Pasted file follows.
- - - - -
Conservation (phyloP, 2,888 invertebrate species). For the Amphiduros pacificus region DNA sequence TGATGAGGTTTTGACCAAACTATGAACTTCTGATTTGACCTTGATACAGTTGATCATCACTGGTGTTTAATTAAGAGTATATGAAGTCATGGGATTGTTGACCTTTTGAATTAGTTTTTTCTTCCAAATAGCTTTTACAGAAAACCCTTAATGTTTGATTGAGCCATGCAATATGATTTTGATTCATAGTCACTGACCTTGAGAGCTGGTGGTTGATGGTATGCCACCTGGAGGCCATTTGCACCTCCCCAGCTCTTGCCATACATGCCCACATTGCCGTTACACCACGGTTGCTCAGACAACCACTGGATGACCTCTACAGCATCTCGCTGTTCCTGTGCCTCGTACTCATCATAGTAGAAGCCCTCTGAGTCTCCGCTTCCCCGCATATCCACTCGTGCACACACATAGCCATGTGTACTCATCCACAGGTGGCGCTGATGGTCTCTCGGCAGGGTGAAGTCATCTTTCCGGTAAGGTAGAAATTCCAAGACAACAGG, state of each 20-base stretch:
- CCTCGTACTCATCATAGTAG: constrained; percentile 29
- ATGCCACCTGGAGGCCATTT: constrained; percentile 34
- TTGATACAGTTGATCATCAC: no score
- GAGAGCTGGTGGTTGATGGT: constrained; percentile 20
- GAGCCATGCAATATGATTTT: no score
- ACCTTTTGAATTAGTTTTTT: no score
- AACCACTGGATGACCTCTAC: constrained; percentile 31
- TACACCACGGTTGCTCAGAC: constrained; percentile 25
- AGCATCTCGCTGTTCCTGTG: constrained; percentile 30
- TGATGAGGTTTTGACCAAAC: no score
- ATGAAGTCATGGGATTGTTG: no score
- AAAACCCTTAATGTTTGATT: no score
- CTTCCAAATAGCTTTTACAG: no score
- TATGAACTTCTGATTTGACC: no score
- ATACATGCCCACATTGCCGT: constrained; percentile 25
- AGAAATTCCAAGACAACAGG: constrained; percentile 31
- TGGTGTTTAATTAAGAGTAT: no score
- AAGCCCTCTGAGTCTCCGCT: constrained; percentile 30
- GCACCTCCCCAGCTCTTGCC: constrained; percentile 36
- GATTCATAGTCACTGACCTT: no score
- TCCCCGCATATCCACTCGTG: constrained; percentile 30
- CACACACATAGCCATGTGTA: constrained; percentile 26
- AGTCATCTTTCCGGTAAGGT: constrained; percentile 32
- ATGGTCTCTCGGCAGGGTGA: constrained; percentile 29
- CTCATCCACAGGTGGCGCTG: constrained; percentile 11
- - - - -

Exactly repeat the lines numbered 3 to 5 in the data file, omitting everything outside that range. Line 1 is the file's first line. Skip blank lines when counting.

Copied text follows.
- ATGCCACCTGGAGGCCATTT: constrained; percentile 34
- TTGATACAGTTGATCATCAC: no score
- GAGAGCTGGTGGTTGATGGT: constrained; percentile 20